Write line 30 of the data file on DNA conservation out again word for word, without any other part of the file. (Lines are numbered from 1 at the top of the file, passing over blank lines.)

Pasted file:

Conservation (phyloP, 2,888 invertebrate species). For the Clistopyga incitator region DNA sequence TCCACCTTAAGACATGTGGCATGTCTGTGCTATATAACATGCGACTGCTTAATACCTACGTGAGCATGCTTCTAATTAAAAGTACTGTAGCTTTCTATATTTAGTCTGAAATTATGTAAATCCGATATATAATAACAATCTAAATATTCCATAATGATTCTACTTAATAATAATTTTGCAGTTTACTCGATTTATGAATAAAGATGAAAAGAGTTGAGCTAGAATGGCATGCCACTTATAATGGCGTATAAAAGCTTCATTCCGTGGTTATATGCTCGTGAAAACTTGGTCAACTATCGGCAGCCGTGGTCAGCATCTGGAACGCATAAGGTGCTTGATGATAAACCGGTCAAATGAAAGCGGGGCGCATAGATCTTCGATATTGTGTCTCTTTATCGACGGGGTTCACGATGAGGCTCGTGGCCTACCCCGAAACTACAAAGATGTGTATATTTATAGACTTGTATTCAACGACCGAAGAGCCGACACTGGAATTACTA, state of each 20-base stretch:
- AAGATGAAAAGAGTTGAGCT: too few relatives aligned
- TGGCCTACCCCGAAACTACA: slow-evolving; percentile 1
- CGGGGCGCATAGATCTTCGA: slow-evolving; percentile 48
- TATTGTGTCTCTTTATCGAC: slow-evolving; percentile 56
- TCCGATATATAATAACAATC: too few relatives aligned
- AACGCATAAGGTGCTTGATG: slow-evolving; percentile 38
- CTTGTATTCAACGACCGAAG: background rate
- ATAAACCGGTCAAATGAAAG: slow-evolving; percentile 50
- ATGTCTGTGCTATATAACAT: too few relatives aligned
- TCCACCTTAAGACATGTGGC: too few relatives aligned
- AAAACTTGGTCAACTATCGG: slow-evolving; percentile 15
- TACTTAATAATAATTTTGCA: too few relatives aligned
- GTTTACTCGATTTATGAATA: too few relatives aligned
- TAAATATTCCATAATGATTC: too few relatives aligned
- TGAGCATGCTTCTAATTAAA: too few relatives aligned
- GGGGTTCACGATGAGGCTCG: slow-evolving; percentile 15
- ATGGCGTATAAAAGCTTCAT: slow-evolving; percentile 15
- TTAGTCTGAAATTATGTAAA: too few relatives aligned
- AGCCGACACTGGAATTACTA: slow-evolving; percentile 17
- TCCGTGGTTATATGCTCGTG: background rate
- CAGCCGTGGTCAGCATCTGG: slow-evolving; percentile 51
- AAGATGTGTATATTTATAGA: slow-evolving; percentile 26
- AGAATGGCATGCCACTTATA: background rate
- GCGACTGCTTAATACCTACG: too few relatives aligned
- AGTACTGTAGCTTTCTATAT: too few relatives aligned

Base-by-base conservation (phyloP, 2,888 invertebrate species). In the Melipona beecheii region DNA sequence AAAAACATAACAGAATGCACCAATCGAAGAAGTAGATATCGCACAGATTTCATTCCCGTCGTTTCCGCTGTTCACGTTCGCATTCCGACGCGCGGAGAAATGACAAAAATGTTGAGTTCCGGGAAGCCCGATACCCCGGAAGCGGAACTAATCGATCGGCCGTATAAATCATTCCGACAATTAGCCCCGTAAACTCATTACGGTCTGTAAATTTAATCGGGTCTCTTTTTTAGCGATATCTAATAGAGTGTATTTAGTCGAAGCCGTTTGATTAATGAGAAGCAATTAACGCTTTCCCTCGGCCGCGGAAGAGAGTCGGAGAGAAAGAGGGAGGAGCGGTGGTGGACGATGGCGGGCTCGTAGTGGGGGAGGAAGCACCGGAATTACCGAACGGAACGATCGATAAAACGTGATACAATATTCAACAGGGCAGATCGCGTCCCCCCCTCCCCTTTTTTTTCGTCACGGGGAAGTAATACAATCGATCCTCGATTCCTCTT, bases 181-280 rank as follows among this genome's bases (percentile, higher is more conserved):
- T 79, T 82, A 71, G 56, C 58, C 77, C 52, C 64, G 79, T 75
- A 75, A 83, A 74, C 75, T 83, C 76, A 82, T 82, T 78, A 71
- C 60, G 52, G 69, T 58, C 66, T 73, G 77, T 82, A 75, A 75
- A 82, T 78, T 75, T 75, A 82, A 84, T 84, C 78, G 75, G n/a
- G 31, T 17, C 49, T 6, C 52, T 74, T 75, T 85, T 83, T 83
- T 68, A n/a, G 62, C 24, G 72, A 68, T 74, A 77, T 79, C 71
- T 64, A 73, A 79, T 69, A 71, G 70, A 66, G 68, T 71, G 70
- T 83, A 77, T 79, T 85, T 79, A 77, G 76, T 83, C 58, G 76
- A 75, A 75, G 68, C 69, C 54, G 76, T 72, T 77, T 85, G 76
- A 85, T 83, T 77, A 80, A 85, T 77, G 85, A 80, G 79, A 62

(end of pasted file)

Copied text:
- C 60, G 52, G 69, T 58, C 66, T 73, G 77, T 82, A 75, A 75